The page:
Source: Worldsteel Association, www.worldsteel.org

Scrap processors and traders who were ready for a price rebound in the early autumn months were largely disappointed as the tepid pricing that has marked 2016 continued into September and October.

European recyclers benefitted more than those in North America did from the rebound in Turkish buying that followed a down period that coincided with the coup attempt in that nation. While the U.S. dollar remained strong in the autumn months, the British pound plunged to historic lows.

Source: Association des Constructeurs Europeens d’Automobiles, www.acea.be; *Europe figure includes EU28 + the EFTA (European Free Trade Association area)

Writing in the October 2016 Bureau of International Recycling (BIR) World Mirror: Ferrous, Tom Bird of United Kingdom-based Liberty Metals Recycling comments, “Exchange rates have played a major role in determining price levels at an EU domestic level. This has been particularly important with regard to the U.K. as the continued uncertainty over Brexit has led to a great deal of volatility. It should be noted that activity in the container market has been driven by the continued weakness of [the British pound] against the U.S. dollar.”

For recyclers in the United States, pricing remained depressed in September and October, and a lack of overseas buyers was one of the culprits. Also writing for the World Mirror, George Adams of USA-based SA Recycling remarks, “A weakening domestic market as well as a soft export market left mills in a position to drop prices as scrap dealers entered September negotiations.”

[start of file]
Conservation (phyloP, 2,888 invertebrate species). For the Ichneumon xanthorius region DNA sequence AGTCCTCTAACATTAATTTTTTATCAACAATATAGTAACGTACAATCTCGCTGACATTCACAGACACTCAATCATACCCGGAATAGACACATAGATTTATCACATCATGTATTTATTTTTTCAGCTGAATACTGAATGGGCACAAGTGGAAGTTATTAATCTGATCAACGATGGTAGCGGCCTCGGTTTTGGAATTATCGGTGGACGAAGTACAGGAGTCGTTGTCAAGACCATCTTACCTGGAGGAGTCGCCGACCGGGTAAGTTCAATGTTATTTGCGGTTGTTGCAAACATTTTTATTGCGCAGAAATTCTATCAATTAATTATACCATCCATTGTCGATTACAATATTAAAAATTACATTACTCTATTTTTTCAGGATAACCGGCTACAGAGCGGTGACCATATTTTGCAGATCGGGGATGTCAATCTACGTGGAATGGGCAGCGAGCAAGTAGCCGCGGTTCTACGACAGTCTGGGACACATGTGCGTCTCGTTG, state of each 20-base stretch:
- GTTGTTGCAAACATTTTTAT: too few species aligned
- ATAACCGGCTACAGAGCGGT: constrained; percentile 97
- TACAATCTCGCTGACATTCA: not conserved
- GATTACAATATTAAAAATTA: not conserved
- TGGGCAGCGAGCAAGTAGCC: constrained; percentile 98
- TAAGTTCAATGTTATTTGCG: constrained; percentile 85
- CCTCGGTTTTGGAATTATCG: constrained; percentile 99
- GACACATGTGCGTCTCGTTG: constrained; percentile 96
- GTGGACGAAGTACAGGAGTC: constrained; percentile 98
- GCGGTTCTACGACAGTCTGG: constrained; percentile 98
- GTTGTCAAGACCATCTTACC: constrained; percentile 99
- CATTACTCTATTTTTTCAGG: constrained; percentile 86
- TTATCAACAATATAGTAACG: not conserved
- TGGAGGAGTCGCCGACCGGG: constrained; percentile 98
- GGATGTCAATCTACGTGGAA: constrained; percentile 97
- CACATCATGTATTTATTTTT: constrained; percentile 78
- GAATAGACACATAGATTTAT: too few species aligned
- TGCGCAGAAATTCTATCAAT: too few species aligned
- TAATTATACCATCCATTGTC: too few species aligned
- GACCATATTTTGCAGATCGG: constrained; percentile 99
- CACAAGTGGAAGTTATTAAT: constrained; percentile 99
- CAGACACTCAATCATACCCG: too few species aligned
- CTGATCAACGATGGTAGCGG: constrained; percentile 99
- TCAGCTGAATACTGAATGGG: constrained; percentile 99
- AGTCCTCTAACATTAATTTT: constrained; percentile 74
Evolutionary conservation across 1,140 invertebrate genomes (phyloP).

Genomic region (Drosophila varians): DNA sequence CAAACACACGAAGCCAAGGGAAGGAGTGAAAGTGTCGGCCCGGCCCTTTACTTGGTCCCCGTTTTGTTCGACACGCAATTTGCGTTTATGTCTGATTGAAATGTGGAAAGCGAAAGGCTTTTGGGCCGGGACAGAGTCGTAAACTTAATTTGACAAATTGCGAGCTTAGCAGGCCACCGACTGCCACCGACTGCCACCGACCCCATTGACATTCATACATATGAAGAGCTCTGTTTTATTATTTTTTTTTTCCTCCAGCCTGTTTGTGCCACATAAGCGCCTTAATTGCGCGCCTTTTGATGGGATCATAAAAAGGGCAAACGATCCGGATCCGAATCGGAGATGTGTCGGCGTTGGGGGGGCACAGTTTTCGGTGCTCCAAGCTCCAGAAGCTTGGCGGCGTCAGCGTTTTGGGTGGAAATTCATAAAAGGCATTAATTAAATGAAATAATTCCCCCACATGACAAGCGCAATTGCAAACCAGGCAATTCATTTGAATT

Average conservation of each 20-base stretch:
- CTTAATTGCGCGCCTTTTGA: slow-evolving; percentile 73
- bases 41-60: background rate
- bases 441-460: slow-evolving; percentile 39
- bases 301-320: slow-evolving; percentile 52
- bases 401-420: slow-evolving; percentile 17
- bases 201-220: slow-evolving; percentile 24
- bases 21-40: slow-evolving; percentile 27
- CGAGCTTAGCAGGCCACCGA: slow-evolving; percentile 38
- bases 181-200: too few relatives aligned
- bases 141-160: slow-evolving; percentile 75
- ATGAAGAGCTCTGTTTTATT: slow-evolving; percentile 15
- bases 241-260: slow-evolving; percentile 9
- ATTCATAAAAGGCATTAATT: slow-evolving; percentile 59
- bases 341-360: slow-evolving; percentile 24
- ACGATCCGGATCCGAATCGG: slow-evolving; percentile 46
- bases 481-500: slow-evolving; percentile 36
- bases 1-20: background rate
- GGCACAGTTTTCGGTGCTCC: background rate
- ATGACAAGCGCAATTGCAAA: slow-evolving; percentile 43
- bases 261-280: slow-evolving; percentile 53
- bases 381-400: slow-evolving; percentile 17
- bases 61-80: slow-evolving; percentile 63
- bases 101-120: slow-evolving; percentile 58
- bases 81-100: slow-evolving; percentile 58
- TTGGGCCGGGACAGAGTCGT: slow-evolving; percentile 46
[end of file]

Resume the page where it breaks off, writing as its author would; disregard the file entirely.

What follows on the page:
The strong dollar has been so persistent that some U.S. mills have begun shopping for scrap overseas, Adams writes. “After the attempted coup in Turkey, demand and prices from the largest U.S. consumer of exported scrap have decreased. A strong dollar has also allowed U.S. mills to bring in cheaper European scrap,” he states.

Source: U.S. Census Bureau and U.S. Geological Survey, http://minerals.usgs.gov.

The temporary effect of the Turkish coup attempt can be seen in U.S. export figures gathered by that nation’s Department of Commerce and republished by the United States Geological Survey (USGS).

In June 2016 just 88,000 tonnes of ferrous scrap departed the U.S. for Turkey, representing about 24% of the 369,000 tonnes that was shipped in June 2015. That 88,000 tonnes also is just 19% of the 463,000 tonnes shipped from the U.S. to Turkey in December 2015.

Charles Bradford of New York-based Bradford Research, who spoke in Chicago at the Institute of Scrap Recycling Industries (ISRI) Commodities Roundtables 2016 in September, said the flow of ferrous scrap from the U.S. to Turkey has declined appreciably this year, despite Turkey (pre- and postcoup) experiencing an increase in overall ferrous scrap imports. He cited the strength of the U.S. dollar as a key reason.